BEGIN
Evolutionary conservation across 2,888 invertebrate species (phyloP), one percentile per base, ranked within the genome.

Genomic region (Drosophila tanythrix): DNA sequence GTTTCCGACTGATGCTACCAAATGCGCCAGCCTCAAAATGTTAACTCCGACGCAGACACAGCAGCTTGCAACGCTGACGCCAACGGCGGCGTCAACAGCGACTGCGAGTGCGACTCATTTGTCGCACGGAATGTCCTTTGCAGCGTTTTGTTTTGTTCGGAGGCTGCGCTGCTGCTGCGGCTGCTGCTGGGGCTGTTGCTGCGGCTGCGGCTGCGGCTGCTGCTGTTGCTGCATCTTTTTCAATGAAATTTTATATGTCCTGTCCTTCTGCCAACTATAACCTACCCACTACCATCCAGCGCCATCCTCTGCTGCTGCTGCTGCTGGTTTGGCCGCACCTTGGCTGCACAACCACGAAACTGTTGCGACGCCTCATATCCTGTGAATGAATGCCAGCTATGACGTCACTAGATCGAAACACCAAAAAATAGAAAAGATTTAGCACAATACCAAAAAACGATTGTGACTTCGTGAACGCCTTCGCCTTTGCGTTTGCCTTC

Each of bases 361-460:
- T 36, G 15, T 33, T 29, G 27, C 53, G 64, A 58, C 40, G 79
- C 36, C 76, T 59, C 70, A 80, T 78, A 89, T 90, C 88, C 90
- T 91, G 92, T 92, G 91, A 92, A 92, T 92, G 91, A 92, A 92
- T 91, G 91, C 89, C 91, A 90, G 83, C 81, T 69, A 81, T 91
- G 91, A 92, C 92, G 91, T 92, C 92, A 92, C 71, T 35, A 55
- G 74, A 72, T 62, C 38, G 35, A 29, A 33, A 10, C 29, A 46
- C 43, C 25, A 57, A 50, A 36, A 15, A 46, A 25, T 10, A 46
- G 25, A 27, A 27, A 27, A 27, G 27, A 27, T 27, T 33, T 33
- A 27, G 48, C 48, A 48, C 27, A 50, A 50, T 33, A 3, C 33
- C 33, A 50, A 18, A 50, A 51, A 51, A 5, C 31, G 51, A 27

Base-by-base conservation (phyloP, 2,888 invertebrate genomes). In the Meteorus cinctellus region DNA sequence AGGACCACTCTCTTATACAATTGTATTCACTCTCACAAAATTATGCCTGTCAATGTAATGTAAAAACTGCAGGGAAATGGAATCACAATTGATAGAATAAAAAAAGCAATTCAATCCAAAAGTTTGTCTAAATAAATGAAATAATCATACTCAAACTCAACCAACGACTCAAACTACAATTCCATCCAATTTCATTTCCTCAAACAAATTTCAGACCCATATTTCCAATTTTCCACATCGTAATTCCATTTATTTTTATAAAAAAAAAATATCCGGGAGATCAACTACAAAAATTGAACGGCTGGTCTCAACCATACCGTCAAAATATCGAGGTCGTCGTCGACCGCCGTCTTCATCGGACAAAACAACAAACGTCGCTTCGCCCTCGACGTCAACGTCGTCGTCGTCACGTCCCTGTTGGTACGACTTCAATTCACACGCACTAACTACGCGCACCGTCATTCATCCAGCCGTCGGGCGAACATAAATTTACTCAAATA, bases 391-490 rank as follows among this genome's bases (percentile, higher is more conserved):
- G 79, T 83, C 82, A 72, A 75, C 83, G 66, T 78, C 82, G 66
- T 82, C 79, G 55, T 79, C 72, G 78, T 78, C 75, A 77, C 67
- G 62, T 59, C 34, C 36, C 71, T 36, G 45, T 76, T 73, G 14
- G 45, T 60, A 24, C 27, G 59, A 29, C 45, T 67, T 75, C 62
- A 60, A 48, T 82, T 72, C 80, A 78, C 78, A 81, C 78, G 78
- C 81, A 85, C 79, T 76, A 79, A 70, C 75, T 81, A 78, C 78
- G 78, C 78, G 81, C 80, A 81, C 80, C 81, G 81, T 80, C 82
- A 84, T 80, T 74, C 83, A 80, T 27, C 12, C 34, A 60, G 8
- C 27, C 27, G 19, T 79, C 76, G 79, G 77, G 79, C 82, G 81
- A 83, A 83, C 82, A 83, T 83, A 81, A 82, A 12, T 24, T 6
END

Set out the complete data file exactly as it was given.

Evolutionary conservation across 2,888 invertebrate species (phyloP), one percentile per base, ranked within the genome.

Genomic region (Drosophila tanythrix): DNA sequence GTTTCCGACTGATGCTACCAAATGCGCCAGCCTCAAAATGTTAACTCCGACGCAGACACAGCAGCTTGCAACGCTGACGCCAACGGCGGCGTCAACAGCGACTGCGAGTGCGACTCATTTGTCGCACGGAATGTCCTTTGCAGCGTTTTGTTTTGTTCGGAGGCTGCGCTGCTGCTGCGGCTGCTGCTGGGGCTGTTGCTGCGGCTGCGGCTGCGGCTGCTGCTGTTGCTGCATCTTTTTCAATGAAATTTTATATGTCCTGTCCTTCTGCCAACTATAACCTACCCACTACCATCCAGCGCCATCCTCTGCTGCTGCTGCTGCTGGTTTGGCCGCACCTTGGCTGCACAACCACGAAACTGTTGCGACGCCTCATATCCTGTGAATGAATGCCAGCTATGACGTCACTAGATCGAAACACCAAAAAATAGAAAAGATTTAGCACAATACCAAAAAACGATTGTGACTTCGTGAACGCCTTCGCCTTTGCGTTTGCCTTC

Each of bases 361-460:
- T 36, G 15, T 33, T 29, G 27, C 53, G 64, A 58, C 40, G 79
- C 36, C 76, T 59, C 70, A 80, T 78, A 89, T 90, C 88, C 90
- T 91, G 92, T 92, G 91, A 92, A 92, T 92, G 91, A 92, A 92
- T 91, G 91, C 89, C 91, A 90, G 83, C 81, T 69, A 81, T 91
- G 91, A 92, C 92, G 91, T 92, C 92, A 92, C 71, T 35, A 55
- G 74, A 72, T 62, C 38, G 35, A 29, A 33, A 10, C 29, A 46
- C 43, C 25, A 57, A 50, A 36, A 15, A 46, A 25, T 10, A 46
- G 25, A 27, A 27, A 27, A 27, G 27, A 27, T 27, T 33, T 33
- A 27, G 48, C 48, A 48, C 27, A 50, A 50, T 33, A 3, C 33
- C 33, A 50, A 18, A 50, A 51, A 51, A 5, C 31, G 51, A 27

Base-by-base conservation (phyloP, 2,888 invertebrate genomes). In the Meteorus cinctellus region DNA sequence AGGACCACTCTCTTATACAATTGTATTCACTCTCACAAAATTATGCCTGTCAATGTAATGTAAAAACTGCAGGGAAATGGAATCACAATTGATAGAATAAAAAAAGCAATTCAATCCAAAAGTTTGTCTAAATAAATGAAATAATCATACTCAAACTCAACCAACGACTCAAACTACAATTCCATCCAATTTCATTTCCTCAAACAAATTTCAGACCCATATTTCCAATTTTCCACATCGTAATTCCATTTATTTTTATAAAAAAAAAATATCCGGGAGATCAACTACAAAAATTGAACGGCTGGTCTCAACCATACCGTCAAAATATCGAGGTCGTCGTCGACCGCCGTCTTCATCGGACAAAACAACAAACGTCGCTTCGCCCTCGACGTCAACGTCGTCGTCGTCACGTCCCTGTTGGTACGACTTCAATTCACACGCACTAACTACGCGCACCGTCATTCATCCAGCCGTCGGGCGAACATAAATTTACTCAAATA, bases 391-490 rank as follows among this genome's bases (percentile, higher is more conserved):
- G 79, T 83, C 82, A 72, A 75, C 83, G 66, T 78, C 82, G 66
- T 82, C 79, G 55, T 79, C 72, G 78, T 78, C 75, A 77, C 67
- G 62, T 59, C 34, C 36, C 71, T 36, G 45, T 76, T 73, G 14
- G 45, T 60, A 24, C 27, G 59, A 29, C 45, T 67, T 75, C 62
- A 60, A 48, T 82, T 72, C 80, A 78, C 78, A 81, C 78, G 78
- C 81, A 85, C 79, T 76, A 79, A 70, C 75, T 81, A 78, C 78
- G 78, C 78, G 81, C 80, A 81, C 80, C 81, G 81, T 80, C 82
- A 84, T 80, T 74, C 83, A 80, T 27, C 12, C 34, A 60, G 8
- C 27, C 27, G 19, T 79, C 76, G 79, G 77, G 79, C 82, G 81
- A 83, A 83, C 82, A 83, T 83, A 81, A 82, A 12, T 24, T 6